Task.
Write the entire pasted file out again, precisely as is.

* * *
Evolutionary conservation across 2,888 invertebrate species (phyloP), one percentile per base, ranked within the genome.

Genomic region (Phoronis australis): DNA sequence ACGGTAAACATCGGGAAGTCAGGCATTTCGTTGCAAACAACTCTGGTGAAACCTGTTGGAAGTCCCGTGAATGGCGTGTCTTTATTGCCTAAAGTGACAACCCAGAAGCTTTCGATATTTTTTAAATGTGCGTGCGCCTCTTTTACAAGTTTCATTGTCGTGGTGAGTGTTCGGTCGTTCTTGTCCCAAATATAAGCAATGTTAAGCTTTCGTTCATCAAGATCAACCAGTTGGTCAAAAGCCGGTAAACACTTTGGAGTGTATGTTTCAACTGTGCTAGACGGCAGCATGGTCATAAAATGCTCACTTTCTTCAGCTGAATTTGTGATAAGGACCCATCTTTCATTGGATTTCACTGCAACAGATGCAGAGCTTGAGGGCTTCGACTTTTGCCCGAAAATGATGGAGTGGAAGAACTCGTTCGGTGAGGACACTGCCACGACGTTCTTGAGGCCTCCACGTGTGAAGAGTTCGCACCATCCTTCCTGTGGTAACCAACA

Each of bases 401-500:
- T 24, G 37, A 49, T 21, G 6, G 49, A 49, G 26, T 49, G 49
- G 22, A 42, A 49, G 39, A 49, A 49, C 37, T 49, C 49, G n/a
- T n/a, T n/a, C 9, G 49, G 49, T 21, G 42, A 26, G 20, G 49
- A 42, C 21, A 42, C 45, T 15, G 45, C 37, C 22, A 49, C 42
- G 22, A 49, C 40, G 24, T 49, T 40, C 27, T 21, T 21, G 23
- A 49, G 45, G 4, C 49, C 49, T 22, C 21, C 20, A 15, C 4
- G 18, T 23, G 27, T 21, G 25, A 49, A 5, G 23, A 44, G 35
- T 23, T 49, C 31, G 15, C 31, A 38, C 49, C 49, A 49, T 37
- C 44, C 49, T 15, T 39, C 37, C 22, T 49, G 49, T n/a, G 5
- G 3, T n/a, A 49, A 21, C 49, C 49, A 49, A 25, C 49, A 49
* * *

Evolutionary conservation across 2,888 invertebrate species (phyloP), one percentile per base, ranked within the genome.

Genomic region (Phoronis australis): DNA sequence ACGGTAAACATCGGGAAGTCAGGCATTTCGTTGCAAACAACTCTGGTGAAACCTGTTGGAAGTCCCGTGAATGGCGTGTCTTTATTGCCTAAAGTGACAACCCAGAAGCTTTCGATATTTTTTAAATGTGCGTGCGCCTCTTTTACAAGTTTCATTGTCGTGGTGAGTGTTCGGTCGTTCTTGTCCCAAATATAAGCAATGTTAAGCTTTCGTTCATCAAGATCAACCAGTTGGTCAAAAGCCGGTAAACACTTTGGAGTGTATGTTTCAACTGTGCTAGACGGCAGCATGGTCATAAAATGCTCACTTTCTTCAGCTGAATTTGTGATAAGGACCCATCTTTCATTGGATTTCACTGCAACAGATGCAGAGCTTGAGGGCTTCGACTTTTGCCCGAAAATGATGGAGTGGAAGAACTCGTTCGGTGAGGACACTGCCACGACGTTCTTGAGGCCTCCACGTGTGAAGAGTTCGCACCATCCTTCCTGTGGTAACCAACA

Each of bases 401-500:
- T 24, G 37, A 49, T 21, G 6, G 49, A 49, G 26, T 49, G 49
- G 22, A 42, A 49, G 39, A 49, A 49, C 37, T 49, C 49, G n/a
- T n/a, T n/a, C 9, G 49, G 49, T 21, G 42, A 26, G 20, G 49
- A 42, C 21, A 42, C 45, T 15, G 45, C 37, C 22, A 49, C 42
- G 22, A 49, C 40, G 24, T 49, T 40, C 27, T 21, T 21, G 23
- A 49, G 45, G 4, C 49, C 49, T 22, C 21, C 20, A 15, C 4
- G 18, T 23, G 27, T 21, G 25, A 49, A 5, G 23, A 44, G 35
- T 23, T 49, C 31, G 15, C 31, A 38, C 49, C 49, A 49, T 37
- C 44, C 49, T 15, T 39, C 37, C 22, T 49, G 49, T n/a, G 5
- G 3, T n/a, A 49, A 21, C 49, C 49, A 49, A 25, C 49, A 49